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VAT & Partial Exemption

In business it is important to know what rate of VAT to charge on your sales. The difference between 20%, 5% or no VAT at all will impact margins. Often, sales qualifying as being ‘exempt’ from VAT will bring a cheer to seller and buyer alike. However, this can be deceptive as VAT incurred by the vendor on business costs relating to such exempt sales is not recoverable and becomes a real cost. Purely exempt business will face nil VAT recovery, whilst a business which makes exempt and taxable sales need to address partial exemption.

Partial Exemption!

VAT recovery on costs directly attributable to taxable sales should be straightforward (no recovery for such costs of exempt sales). However for overheads etc. it is not possible to do this and such costs require apportionment based on an approved method.


The standard method for determining recoverable VAT is a percentage derived from the formula:

  • Taxable sales / total sales.

Larger and/or more complex businesses may desire a special method and these can be agreed with HMRC that is based on other formulas such as floor space or headcount. Such special methods can also include agreement on managing more effectively miscellaneous costs (such as those relating to financial investments the business might have), or various pools of costs. Once agreed, it is important to stick to the conditions imposed as any breach can give HMRC an excuse to rescind their agreement.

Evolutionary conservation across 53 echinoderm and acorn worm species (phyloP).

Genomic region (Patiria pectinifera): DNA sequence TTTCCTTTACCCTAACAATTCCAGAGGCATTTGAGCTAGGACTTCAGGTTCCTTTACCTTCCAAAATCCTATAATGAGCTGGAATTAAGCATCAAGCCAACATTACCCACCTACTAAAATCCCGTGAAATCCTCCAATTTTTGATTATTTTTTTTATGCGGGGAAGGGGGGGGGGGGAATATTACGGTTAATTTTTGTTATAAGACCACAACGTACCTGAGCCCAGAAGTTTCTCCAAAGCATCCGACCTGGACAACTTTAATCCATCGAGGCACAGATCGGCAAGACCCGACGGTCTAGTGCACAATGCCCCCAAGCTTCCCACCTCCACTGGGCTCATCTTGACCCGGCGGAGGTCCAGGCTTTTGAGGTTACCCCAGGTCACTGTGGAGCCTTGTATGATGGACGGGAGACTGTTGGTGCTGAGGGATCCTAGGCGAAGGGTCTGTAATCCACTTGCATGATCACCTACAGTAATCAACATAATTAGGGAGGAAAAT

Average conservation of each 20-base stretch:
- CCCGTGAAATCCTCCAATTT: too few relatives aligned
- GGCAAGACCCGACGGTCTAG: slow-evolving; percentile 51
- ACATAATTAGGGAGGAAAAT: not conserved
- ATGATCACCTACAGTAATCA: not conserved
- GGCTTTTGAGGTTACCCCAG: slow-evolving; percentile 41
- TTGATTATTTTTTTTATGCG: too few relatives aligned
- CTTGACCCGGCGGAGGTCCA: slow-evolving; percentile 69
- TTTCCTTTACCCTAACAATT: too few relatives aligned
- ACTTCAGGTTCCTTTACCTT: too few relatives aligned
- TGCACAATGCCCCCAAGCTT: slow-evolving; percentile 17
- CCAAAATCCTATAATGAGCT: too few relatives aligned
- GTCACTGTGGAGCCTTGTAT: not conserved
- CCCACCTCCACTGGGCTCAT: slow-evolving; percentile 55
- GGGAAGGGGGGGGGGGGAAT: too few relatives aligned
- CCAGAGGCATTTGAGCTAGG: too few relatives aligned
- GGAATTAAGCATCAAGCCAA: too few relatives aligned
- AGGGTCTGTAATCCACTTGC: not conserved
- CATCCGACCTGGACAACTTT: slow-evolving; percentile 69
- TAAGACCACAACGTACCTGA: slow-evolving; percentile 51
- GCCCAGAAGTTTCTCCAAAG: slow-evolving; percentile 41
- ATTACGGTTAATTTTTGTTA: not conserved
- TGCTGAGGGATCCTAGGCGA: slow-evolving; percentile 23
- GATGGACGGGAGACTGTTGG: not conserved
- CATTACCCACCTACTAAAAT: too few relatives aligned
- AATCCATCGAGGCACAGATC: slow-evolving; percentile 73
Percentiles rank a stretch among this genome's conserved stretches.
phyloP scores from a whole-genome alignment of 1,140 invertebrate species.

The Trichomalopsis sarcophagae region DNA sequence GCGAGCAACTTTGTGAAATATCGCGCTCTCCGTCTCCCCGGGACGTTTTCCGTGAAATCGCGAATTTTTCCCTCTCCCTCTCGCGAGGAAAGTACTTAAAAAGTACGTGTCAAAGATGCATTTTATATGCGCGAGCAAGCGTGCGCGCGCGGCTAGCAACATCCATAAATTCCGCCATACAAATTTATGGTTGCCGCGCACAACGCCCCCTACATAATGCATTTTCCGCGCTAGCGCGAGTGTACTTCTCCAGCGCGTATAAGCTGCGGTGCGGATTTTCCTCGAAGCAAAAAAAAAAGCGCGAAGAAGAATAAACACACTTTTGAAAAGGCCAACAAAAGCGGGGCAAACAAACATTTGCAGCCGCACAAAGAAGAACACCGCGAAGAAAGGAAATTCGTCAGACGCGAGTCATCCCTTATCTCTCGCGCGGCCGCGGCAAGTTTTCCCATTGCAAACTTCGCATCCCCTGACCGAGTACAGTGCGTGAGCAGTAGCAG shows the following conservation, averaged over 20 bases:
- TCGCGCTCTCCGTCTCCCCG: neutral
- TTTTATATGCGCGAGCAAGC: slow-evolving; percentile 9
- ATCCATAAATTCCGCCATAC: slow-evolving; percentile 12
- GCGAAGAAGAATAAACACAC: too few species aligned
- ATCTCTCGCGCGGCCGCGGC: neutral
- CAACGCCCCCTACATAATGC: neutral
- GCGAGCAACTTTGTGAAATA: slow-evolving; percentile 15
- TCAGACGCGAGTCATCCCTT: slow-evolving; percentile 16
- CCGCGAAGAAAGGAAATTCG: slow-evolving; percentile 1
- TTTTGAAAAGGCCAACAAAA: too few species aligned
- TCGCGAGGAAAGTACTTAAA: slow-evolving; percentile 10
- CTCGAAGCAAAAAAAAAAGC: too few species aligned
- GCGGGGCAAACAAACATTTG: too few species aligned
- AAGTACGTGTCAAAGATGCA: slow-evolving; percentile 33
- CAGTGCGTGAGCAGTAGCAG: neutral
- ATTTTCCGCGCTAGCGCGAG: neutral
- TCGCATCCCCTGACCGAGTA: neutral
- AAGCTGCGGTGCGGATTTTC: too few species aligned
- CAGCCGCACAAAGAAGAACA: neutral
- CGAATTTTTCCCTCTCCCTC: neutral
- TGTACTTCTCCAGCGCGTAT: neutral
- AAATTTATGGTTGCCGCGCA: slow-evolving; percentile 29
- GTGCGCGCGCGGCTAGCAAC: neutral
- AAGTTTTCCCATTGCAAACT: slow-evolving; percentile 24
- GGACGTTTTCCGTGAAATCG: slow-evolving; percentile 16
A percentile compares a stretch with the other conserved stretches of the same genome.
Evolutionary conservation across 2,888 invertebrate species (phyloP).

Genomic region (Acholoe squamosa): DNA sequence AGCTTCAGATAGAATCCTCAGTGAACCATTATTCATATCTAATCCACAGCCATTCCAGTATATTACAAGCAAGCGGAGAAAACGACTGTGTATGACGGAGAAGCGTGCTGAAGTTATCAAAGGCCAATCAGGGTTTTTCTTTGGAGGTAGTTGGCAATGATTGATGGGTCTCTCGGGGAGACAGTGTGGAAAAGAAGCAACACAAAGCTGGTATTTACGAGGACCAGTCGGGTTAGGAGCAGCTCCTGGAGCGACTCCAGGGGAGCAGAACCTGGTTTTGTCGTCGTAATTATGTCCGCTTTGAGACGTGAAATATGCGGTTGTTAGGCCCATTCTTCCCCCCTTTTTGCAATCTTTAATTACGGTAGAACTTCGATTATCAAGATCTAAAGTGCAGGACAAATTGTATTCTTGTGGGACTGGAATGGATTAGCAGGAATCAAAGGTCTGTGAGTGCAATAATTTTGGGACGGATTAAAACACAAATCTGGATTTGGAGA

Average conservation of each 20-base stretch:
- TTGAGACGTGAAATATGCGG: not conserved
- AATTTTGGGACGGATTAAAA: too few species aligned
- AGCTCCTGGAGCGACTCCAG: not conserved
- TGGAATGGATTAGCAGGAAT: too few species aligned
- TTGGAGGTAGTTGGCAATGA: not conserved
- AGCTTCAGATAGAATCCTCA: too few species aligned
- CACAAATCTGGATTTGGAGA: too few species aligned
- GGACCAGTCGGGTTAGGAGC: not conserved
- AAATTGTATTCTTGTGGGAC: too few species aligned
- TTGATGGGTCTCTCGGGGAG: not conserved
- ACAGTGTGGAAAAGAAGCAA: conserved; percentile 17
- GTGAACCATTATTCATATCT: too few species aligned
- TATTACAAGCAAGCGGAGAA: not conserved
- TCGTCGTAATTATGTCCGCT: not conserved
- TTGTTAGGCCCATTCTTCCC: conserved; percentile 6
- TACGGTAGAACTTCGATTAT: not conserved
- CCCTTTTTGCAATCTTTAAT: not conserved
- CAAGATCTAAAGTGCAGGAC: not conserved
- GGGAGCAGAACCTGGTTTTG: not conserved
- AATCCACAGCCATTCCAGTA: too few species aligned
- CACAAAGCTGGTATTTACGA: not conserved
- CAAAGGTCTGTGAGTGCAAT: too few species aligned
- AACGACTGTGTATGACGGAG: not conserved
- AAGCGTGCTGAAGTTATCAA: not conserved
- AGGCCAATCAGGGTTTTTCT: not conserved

Methods must produce a ‘fair and reasonable’ result. Quarterly VAT returns are considered provisional; an annual adjustment is required to average VAT recovery for the VAT year. Particular care is needed for larger items such as properties (and related costs) that can fall within the Capital Goods Scheme. More calculations and adjustments can result.

Some good news

For smaller businesses that are partly exempt, there is a de minimis rule, which permits full recovery of VAT on costs if the ‘input’ VAT incurred relating to exempt sales is less than half of total input VAT and is also less than £625 per month on average. Whilst an unwelcome complexity, VAT partial exemption can be an interesting area. Properly managed it can mean increasing the VAT recovery for the business, thus improving the bottom line. The converse is also true. Taking advice on these matters is always recommended as the complexity of the rules can hide some anti-avoidance snares for the unwary.



Date: 22nd October, 2014
Author: Richard Collier


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